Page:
Hurricanes’ Ferland handed match penalty for debatable head shot

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The Carolina Hurricanes can hardly afford to lose Micheal Ferland, but that might be the reality they’re living after a bad hit got him ejected from Game 2 of the Eastern Conference First Round on Saturday.

Trailing 2-1 to the defending Stanley Cup champion Washington Capitals in the second period — and down 1-0 in the best-of-7 series — the Hurricanes forward made his way across the ice to deliver a thundering hit on Capitals forward Nic Dowd, who was reaching for a puck with Ferland tried to obliterate him.

This is where the debate will begin.

Ferland was assessed a match penalty after he appeared to catch Dowd in the head after taking the predatory route to find him entering the Hurricanes zone. That’s how it looked in real time and the basis for the decision to punt Ferland form the game.

Dowd, in turn, left the game to enter concussion protocol but returned before the period ended.

The other half of the debate comes when you slow down the video. Was the initial point of contact to the head? That comes into question upon replay. Dowd was in a vulnerable spot reaching for the puck that had got away from him. He was defenseless on the play and Ferland blew him up anyway but the match penalty for the headshot may be rescinded based on the replay showing that the principle point of contact may not have been the head at all.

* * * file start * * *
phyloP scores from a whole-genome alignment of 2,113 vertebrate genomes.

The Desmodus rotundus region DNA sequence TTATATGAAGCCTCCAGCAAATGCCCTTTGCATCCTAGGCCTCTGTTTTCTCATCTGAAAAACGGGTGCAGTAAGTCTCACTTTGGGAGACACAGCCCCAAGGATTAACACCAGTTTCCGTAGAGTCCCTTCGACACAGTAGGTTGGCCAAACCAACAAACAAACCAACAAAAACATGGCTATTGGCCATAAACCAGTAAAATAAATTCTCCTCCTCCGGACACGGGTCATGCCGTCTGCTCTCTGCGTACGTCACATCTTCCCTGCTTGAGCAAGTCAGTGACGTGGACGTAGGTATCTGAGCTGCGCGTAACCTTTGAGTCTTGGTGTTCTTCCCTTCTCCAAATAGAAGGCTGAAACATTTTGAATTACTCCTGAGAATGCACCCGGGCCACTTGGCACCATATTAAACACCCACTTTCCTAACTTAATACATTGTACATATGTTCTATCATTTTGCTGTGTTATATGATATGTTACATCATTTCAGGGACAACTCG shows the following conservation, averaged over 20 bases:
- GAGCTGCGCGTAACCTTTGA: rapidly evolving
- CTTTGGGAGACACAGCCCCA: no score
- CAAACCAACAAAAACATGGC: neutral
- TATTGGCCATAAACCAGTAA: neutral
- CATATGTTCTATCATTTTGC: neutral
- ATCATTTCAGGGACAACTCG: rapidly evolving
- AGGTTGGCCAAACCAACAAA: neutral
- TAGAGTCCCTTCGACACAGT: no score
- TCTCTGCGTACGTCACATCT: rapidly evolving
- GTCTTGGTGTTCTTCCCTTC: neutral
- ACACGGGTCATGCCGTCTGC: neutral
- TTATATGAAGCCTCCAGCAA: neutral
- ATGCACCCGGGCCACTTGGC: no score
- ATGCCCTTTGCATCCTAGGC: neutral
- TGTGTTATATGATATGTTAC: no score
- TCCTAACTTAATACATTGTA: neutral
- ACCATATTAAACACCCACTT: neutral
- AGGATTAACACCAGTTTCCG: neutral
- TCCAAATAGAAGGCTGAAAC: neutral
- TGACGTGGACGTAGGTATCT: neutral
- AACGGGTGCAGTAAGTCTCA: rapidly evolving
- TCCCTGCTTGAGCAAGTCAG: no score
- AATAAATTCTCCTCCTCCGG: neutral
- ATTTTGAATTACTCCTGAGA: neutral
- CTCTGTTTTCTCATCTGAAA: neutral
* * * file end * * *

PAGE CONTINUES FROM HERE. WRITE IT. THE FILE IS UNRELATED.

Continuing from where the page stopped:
The Capitals failed to find the back of the net on their extended power play, which ended early thanks to a T.J. Oshie hooking call.

Ferland scored 17 goals and had 40 points this season, good for a fourth place on the team but hadn’t recorded a point in two and a bit playoff games so far. Dowd doesn’t play many minutes (he played just 6:40 in Game 1) but depth is key in the playoffs. In any case, it was good to see he wasn’t concussed on the play.

Evgeny Kuznetsov, too.

In a head shot that was clearly not debatable, Dougie Hamilton extended his elbow into the noggin of Kuznetsov’s in the same frame. Hamilton was assesed a two-minute minor for elbowing on the play, but given how he threw that elbow into the head, there might be some supplemental discipline waiting for him, too.


Scott Billeck is a writer for Pro Hockey Talk on NBC Sports. Drop him a line at phtblog@nbcsports.com or follow him on Twitter @scottbilleck